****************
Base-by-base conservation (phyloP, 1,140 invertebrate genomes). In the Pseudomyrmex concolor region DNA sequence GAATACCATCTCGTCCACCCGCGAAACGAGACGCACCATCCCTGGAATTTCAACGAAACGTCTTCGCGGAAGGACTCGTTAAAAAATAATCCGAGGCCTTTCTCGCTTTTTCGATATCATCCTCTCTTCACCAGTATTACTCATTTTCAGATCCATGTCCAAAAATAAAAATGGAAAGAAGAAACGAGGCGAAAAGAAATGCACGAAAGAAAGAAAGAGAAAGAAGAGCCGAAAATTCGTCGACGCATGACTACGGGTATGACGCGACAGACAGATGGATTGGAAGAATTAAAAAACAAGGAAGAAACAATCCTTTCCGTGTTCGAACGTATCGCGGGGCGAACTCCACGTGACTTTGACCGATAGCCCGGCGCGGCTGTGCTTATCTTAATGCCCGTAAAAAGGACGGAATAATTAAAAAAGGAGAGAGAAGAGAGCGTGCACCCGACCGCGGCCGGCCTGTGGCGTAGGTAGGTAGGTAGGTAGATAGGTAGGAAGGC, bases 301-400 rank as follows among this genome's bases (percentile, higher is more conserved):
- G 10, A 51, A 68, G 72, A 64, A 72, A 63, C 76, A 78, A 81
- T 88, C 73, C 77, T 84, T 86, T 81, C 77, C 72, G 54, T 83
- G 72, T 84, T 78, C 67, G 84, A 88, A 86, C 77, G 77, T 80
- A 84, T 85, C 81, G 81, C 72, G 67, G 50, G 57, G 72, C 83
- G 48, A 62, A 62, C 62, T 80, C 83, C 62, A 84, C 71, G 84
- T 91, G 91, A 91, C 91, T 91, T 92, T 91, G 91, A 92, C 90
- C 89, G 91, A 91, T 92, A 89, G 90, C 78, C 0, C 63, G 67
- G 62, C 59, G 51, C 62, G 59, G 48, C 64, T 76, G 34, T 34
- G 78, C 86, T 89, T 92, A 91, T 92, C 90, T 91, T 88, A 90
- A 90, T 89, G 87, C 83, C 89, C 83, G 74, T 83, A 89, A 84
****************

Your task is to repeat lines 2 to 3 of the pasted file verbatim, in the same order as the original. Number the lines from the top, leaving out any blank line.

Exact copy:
- G 10, A 51, A 68, G 72, A 64, A 72, A 63, C 76, A 78, A 81
- T 88, C 73, C 77, T 84, T 86, T 81, C 77, C 72, G 54, T 83